Image used for representational purposes only.
Image used for representational purposes only.

'Lilliput Land' book review: Decoding India's consumer market for multinational marketers

A user manual of sorts to help one understand the unique facets that frame the Indian economy

India is the fifth largest economy, and on its way to emerge as the third largest in the world, in a decade. It is the fastest growing free market democracy with over 1.4 billion consumers. For global marketers, this is a dream destination.

Harvesting the opportunities in a huge market is, however, far from linear or easy. At a granular level, with a per capita income of under $2700, India forces companies to rethink their economics models. The challenge for them is to identify who their consumers could be, and what they could sell. The identity of the consumer is an ever-evolving avatar, frequently migrating with context.

How do you triangulate who, what and where to make a meaningful mark on the top and the bottom lines? How do you decode the dots that make up the mosaic of paradoxes? You pay attention to the insights offered by Rama Bijapurkar in her latest 304-page tome, Lilliput Land- How Small is Driving India’s Mega Consumption Story. The book is a validation of the truth that small can be bountiful. It traces the contours of the Indian marketplace, underlines the need for customisation of costs to craft a path from preconceived perceptions to pragmatic profitability. It also notes the fact that India’s consumption story is grainy—and the pixels are mystifying and mesmerising.

The book begins with the enduring truth—India is the land of many truths and they are all true. Bijapurkar demystifies the ephemeral and enigmatic consumer, demolishes misplaced notions harboured by multinational marketers, and in that rapid breathless tempo, tells the pilgrims of profit to stop looking for the singular narrative, and pay attention to the plural; the diversity of the market.

The book honestly “paints the whole picture of Consumer India, the good and bad news, the counterintuitive and changing facets of it”. It doesn’t shy away from deconstructing clichés or from defending the many so-called contradictions that baffle residents in corner suites. Lilliput Land is quintessentially a user manual, rather a GPS app, to navigate market complexities which defy description. It tells you the importance of size in the opportunity of scale—that for a long time, it will be driven by “lots and lots of small consumers, earning and spending just a little bit each, which adds up to an enormous amount”.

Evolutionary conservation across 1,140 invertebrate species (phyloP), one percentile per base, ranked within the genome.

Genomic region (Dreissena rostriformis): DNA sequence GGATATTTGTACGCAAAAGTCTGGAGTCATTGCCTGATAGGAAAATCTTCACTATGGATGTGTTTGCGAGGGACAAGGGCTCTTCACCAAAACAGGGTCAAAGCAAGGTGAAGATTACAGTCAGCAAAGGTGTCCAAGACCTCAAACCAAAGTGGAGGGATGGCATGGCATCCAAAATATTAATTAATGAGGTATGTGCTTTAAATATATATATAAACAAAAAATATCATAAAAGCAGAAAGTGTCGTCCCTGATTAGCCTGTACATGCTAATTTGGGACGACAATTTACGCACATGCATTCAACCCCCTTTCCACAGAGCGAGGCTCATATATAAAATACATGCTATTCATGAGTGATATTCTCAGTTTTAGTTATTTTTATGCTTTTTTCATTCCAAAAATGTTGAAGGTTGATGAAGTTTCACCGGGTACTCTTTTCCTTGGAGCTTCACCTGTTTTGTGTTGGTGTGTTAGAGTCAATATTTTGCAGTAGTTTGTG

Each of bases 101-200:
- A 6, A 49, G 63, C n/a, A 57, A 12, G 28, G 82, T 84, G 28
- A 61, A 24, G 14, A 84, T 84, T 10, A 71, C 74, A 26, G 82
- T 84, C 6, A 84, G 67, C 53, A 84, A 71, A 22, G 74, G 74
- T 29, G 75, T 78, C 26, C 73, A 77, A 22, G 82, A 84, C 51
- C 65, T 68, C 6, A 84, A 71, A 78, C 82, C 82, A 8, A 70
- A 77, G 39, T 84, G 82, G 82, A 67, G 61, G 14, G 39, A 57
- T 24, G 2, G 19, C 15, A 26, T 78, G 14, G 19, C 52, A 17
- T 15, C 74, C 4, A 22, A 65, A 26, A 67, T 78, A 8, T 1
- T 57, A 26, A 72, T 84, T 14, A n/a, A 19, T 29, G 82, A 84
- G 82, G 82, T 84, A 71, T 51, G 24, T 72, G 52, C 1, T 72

What makes the book interesting is that it is not infested with jargon. In keeping with her penchant to induct cultural colloquialisms, Bijapurkar introduces readers to the interface of artha (prosperity) and kama (pleasure) as a foundational axis in consumption patterns. It is an easy read, and takes the reader back and forth to appreciate the nuances presented. It is set in the nature of a conversation between the author and the reader, dotted with arguments and counterarguments, a travelogue, which traipses through the history and geography of the marketplace, laced with riveting anecdotes illustrating the sociology and psychology of consumer behaviour.

A useful prism, she suggests, is understanding the people to recognise the opportunities embedded across 308 million households. Conventional wisdom has it that supply triggers demand. Quite counterintuitively, Bijapurkar points out that mere arrival of supply is not sufficient to drive demand—this, after all, is a value-sensitive, cost-conscious collective of individuals, whose choices vary.

The book is divided into sections on how Bijapurkar would like the audience to think about the issues. One could call it a set of commandments. Early on, she warns that God is in the details; that understanding India’s consumption demands cognition of the drivers and shapers; elaborates on how to make sense of the structure and understand Consumer India’s behaviour, and the interplay of demand and supply; it outlines the history, the lessons and provides a framework for those interested in unlocking mass-market opportunity.

Lilliput Land is scaffolded by decades of observation and study, leverages Bijapurkar stint at multiple corporate boards, her intuitions with years of research, and backs her unabashed conclusions with academic rigour. The book—a must read—is a timely primer on the capillary connections, for understanding the exceptional uniqueness of the facets that frame the Indian economy.

Lilliput Land-How Small is Driving India’s Mega Consumption Story

By: Rama Bijapurkar

Publisher: Penguin

Pages: 304

Price: Rs 599

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The New Indian Express